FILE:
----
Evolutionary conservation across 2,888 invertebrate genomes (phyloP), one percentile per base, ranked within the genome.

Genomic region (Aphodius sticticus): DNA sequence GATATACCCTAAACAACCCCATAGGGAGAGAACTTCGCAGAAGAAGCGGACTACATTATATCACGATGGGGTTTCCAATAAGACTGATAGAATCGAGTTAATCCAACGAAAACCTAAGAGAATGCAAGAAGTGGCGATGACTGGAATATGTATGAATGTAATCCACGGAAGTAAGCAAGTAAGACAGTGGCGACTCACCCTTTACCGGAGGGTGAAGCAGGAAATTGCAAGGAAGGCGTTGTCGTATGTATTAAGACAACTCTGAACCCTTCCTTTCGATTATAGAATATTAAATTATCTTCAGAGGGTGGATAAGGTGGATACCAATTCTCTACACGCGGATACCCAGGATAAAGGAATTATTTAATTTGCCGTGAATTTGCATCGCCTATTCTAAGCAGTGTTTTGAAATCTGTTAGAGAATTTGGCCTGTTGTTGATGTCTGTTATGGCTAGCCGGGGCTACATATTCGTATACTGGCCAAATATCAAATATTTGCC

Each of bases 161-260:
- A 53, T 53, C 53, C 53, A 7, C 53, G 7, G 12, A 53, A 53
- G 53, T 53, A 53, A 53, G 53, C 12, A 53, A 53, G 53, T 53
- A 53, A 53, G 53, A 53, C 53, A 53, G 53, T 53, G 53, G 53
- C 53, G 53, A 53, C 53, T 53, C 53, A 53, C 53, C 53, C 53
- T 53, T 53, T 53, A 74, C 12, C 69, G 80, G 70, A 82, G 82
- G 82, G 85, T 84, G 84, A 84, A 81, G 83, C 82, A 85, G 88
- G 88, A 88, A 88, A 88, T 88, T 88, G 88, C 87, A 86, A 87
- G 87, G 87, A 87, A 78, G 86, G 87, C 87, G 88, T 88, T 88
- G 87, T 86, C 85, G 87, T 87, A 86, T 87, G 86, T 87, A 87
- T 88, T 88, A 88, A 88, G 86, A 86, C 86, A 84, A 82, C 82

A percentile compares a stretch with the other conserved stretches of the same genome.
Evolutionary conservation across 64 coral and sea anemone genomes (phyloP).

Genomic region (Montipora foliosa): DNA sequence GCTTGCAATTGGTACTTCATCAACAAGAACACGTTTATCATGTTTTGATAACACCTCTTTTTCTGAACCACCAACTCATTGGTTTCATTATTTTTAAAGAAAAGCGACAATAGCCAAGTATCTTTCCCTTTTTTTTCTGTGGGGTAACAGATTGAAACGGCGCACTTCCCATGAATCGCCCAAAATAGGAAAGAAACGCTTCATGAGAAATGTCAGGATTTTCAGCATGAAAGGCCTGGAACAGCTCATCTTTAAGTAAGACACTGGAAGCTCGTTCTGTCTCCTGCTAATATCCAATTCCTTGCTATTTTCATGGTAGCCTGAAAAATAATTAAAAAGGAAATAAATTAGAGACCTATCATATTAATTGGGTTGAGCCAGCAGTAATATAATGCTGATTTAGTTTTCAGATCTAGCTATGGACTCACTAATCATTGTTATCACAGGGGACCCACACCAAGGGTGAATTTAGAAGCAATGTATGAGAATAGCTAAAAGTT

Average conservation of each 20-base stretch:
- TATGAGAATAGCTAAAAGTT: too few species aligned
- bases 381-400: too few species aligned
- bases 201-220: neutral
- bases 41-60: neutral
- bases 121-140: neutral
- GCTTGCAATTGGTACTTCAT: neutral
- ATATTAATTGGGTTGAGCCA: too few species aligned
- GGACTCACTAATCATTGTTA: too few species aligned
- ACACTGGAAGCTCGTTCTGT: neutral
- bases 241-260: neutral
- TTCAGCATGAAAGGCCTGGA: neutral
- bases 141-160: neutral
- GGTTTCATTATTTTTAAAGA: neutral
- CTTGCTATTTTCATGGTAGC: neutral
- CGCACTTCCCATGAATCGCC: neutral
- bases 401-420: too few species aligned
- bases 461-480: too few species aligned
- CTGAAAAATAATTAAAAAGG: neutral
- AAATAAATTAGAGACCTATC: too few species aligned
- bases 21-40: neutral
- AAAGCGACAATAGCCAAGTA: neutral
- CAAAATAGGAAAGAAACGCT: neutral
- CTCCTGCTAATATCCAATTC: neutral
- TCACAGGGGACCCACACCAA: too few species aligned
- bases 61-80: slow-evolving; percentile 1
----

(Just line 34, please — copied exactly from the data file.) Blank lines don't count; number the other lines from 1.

- bases 461-480: too few species aligned